In breach of contract litigation, many defenses are often lodged by a defendant to attack the validity of the contract or excuse his/her non-performance under the contract. Common defenses in contract litigation include accord and satisfaction, that there is a contractual ambituity, that the other party committed a first material breach, misrepresentation/fraudulent inducement, unconscionability and duress. These defenses require specific facts to be legally viable.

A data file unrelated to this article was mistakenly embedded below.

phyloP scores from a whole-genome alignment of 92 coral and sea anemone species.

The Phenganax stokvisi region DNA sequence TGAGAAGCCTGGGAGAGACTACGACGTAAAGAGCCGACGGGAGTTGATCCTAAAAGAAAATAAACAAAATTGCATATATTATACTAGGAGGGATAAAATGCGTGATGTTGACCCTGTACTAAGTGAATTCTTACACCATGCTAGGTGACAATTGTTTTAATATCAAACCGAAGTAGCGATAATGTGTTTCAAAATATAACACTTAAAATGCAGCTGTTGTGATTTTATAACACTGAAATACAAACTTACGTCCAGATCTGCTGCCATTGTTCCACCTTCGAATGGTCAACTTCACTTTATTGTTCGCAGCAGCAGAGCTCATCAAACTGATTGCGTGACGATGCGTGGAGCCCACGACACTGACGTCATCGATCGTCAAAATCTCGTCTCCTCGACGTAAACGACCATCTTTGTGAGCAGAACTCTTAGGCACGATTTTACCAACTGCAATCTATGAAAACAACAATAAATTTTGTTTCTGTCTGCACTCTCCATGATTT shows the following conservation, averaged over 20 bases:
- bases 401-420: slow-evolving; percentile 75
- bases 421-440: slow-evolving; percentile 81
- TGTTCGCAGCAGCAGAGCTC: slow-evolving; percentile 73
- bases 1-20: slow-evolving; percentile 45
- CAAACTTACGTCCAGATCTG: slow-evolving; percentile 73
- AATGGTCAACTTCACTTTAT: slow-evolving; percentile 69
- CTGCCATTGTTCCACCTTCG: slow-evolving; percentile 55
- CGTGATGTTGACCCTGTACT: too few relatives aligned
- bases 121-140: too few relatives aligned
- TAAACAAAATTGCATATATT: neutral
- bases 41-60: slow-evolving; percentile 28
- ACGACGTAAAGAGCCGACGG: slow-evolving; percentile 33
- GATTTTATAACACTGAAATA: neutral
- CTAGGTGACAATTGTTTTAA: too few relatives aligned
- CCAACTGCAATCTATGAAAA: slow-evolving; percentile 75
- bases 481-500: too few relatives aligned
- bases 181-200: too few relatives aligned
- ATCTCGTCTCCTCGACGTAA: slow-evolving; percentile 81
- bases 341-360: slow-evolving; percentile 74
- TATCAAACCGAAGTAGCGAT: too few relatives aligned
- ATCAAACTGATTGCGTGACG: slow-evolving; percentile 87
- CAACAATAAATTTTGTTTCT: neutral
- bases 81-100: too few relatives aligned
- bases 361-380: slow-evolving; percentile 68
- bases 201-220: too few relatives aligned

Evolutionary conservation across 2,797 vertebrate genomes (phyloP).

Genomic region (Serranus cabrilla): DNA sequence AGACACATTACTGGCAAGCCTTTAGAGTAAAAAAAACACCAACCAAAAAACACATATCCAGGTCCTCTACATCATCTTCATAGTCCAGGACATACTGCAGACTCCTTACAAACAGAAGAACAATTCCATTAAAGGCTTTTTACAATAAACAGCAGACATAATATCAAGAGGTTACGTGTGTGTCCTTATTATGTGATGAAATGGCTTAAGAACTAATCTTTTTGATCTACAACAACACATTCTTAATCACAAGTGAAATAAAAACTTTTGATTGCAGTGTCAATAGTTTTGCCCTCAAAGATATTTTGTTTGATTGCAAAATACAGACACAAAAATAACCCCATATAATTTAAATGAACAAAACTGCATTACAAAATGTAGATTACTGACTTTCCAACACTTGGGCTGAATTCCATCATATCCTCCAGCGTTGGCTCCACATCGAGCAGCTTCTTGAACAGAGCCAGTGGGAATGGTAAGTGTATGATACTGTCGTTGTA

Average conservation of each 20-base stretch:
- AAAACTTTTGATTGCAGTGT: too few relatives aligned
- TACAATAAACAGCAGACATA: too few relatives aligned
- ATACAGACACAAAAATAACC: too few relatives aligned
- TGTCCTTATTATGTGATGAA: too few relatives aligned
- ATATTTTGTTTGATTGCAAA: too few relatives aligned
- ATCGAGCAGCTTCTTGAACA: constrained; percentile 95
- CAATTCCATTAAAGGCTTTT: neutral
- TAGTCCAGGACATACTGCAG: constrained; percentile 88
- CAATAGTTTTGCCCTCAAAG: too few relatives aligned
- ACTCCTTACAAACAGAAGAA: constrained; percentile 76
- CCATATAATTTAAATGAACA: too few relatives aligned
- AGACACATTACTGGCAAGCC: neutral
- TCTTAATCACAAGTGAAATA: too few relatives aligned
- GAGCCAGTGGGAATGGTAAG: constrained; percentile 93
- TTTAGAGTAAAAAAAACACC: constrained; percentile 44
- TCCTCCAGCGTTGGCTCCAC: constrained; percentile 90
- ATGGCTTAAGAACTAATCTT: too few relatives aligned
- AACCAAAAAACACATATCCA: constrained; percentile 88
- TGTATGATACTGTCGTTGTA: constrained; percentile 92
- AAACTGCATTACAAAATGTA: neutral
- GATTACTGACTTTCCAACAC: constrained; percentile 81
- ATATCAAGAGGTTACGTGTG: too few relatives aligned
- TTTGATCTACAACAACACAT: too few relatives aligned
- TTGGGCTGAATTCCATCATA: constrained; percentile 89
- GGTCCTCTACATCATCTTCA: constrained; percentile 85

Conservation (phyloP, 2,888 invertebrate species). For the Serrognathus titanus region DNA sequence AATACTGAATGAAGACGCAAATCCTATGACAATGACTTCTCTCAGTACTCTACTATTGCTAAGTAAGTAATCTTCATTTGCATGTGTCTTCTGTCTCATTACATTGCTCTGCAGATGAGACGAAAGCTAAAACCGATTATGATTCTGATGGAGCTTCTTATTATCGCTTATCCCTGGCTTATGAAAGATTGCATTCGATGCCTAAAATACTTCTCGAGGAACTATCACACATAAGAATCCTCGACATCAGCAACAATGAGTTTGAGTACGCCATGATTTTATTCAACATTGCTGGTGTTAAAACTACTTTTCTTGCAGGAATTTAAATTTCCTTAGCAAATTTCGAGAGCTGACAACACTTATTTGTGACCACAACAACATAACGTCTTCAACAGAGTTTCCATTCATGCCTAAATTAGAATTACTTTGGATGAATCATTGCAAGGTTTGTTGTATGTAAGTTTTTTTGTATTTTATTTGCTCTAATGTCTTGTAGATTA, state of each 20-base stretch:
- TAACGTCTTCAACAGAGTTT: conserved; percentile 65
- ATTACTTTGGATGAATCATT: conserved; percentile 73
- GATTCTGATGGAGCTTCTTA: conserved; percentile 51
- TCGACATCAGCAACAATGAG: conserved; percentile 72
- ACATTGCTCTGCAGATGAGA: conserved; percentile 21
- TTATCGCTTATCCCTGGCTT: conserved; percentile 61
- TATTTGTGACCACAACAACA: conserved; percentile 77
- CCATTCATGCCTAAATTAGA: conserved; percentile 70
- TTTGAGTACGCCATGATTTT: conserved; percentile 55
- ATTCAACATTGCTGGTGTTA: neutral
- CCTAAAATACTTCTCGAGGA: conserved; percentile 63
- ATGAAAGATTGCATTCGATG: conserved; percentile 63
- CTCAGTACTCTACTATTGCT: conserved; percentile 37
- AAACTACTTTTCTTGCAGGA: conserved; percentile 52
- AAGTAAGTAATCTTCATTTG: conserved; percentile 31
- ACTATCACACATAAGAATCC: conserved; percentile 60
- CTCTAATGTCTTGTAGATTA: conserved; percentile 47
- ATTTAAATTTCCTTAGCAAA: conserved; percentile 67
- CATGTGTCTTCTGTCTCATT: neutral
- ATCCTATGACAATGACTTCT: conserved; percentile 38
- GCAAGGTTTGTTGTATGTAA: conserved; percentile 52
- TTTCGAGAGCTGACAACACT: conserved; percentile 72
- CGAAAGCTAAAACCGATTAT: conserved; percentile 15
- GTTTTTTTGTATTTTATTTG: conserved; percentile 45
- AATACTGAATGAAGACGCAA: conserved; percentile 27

Duress, for instance, has a relatively high burden of proof to be actionable. To prevail on a duress defense, one must prove that the contract was obtained by so oppressing a person by threats as to deprive him/her of the free exercise of his/her will. Wolf v. St. Louis Public Service Company, 357 S.W.2d 950, 954 (Mo. Ct. App. 1962). Duress, in a contract context, is a condition of mind produced by the wrongful conduct of another which renders a person unable to contract with the exercise of his/her free will. Id. 954-55. It is tantamount to wrongful compulsion and may render the contract void and unenforceable. Id. at 955.